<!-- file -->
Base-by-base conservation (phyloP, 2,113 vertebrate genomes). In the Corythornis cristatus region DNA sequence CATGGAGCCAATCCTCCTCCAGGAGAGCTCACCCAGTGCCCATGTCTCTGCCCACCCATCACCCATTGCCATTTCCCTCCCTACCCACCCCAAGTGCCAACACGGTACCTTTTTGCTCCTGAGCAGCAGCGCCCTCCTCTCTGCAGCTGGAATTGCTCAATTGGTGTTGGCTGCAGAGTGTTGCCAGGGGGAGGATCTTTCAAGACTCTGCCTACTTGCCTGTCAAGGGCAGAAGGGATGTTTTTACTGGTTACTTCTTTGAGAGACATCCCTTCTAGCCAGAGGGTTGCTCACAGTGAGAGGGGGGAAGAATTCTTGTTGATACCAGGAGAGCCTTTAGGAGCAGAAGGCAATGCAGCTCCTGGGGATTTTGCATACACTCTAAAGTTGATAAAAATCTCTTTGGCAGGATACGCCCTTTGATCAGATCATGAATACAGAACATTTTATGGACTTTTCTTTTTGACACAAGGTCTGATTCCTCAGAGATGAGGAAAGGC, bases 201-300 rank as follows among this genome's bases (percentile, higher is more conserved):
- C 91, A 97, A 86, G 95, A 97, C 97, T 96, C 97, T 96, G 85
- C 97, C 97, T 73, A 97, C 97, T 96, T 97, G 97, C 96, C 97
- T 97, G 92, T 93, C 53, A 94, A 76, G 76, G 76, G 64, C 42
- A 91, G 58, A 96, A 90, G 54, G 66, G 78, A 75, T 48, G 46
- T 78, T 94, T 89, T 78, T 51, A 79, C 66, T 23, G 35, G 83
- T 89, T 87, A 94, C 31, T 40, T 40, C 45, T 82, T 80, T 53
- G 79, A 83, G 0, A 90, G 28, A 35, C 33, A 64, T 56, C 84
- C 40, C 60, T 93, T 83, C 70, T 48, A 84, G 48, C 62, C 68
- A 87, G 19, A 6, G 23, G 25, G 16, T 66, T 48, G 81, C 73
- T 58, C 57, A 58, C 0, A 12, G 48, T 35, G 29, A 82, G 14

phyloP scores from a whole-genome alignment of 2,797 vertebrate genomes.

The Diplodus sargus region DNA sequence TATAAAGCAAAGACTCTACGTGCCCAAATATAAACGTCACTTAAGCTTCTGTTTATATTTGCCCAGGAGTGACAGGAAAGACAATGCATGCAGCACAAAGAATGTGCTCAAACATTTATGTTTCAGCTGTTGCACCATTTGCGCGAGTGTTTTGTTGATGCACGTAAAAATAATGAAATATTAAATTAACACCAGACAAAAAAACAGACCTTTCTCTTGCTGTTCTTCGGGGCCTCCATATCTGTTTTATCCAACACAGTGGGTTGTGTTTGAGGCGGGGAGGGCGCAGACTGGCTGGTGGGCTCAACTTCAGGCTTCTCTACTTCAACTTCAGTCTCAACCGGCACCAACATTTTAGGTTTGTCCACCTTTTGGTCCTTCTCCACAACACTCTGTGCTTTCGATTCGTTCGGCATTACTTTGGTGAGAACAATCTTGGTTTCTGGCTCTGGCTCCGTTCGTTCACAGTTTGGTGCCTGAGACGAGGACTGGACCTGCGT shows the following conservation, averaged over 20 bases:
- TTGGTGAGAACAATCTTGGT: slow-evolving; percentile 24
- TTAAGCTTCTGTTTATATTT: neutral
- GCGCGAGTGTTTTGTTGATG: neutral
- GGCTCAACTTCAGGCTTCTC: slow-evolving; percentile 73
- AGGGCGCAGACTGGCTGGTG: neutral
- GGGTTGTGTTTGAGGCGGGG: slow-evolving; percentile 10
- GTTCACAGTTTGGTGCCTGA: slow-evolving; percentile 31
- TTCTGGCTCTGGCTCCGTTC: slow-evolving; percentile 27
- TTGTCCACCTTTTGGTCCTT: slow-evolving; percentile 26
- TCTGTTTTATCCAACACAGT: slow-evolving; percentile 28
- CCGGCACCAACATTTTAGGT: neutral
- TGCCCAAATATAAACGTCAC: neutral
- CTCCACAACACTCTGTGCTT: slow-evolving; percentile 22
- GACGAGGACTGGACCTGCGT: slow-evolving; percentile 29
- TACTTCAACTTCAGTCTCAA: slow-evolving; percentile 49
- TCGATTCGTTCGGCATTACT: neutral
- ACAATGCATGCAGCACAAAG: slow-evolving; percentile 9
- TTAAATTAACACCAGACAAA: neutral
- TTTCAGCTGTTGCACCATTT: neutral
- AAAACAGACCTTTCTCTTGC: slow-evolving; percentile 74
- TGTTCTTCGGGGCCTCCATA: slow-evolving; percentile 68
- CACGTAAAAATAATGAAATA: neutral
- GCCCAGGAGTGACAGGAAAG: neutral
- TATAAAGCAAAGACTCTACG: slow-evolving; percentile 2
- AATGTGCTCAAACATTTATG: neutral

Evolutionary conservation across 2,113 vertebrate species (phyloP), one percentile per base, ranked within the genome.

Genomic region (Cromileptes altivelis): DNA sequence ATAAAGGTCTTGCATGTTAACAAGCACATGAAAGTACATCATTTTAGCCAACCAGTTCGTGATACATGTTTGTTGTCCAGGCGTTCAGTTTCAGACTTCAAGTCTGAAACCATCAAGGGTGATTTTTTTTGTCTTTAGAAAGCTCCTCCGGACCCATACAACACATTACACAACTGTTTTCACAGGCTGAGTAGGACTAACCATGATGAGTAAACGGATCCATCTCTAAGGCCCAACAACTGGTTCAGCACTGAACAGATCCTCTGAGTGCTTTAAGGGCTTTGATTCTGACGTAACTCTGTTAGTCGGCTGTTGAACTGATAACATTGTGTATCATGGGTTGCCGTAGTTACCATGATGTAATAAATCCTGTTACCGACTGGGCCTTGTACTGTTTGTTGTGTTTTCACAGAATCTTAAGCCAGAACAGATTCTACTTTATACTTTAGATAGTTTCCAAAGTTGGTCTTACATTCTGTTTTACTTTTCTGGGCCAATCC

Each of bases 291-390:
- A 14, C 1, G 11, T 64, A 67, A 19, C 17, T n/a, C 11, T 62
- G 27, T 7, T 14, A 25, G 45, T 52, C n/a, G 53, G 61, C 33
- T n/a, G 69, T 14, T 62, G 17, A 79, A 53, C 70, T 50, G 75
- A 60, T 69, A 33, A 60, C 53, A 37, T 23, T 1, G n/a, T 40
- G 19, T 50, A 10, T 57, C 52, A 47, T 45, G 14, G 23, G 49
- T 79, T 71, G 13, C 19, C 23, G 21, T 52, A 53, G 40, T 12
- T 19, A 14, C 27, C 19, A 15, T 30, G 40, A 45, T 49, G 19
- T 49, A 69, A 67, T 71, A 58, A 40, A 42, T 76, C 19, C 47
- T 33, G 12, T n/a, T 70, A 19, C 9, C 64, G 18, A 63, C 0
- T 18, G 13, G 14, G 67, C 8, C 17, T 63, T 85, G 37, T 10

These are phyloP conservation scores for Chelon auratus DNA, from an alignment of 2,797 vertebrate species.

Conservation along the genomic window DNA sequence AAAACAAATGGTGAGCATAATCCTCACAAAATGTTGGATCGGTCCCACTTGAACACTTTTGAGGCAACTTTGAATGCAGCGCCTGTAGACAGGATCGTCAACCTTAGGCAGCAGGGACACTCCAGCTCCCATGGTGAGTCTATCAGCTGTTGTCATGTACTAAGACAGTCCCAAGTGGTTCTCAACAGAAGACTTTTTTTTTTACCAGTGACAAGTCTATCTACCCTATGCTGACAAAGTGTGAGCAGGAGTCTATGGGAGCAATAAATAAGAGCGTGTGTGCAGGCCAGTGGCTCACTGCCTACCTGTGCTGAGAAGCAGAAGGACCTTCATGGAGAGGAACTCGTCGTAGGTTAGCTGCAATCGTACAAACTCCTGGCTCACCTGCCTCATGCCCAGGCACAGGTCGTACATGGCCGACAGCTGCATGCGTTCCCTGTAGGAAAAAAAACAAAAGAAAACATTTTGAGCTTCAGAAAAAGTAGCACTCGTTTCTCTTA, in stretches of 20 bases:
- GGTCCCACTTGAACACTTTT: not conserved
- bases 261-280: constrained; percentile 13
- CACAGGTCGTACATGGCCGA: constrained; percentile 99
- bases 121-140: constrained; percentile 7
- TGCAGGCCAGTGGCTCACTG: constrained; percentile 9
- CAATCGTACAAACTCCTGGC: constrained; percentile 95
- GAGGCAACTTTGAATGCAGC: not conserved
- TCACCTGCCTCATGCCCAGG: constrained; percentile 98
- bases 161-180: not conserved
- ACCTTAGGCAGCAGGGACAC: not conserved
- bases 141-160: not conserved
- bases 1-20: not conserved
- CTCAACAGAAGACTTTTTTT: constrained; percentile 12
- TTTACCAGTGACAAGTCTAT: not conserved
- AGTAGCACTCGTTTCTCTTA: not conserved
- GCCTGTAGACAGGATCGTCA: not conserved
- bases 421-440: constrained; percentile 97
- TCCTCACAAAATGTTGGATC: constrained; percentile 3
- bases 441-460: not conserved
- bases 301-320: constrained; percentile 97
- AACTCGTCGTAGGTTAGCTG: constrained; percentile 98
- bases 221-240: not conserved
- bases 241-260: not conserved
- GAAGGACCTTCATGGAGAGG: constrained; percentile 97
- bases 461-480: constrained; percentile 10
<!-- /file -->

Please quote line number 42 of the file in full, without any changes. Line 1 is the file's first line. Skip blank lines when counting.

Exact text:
- A 14, C 1, G 11, T 64, A 67, A 19, C 17, T n/a, C 11, T 62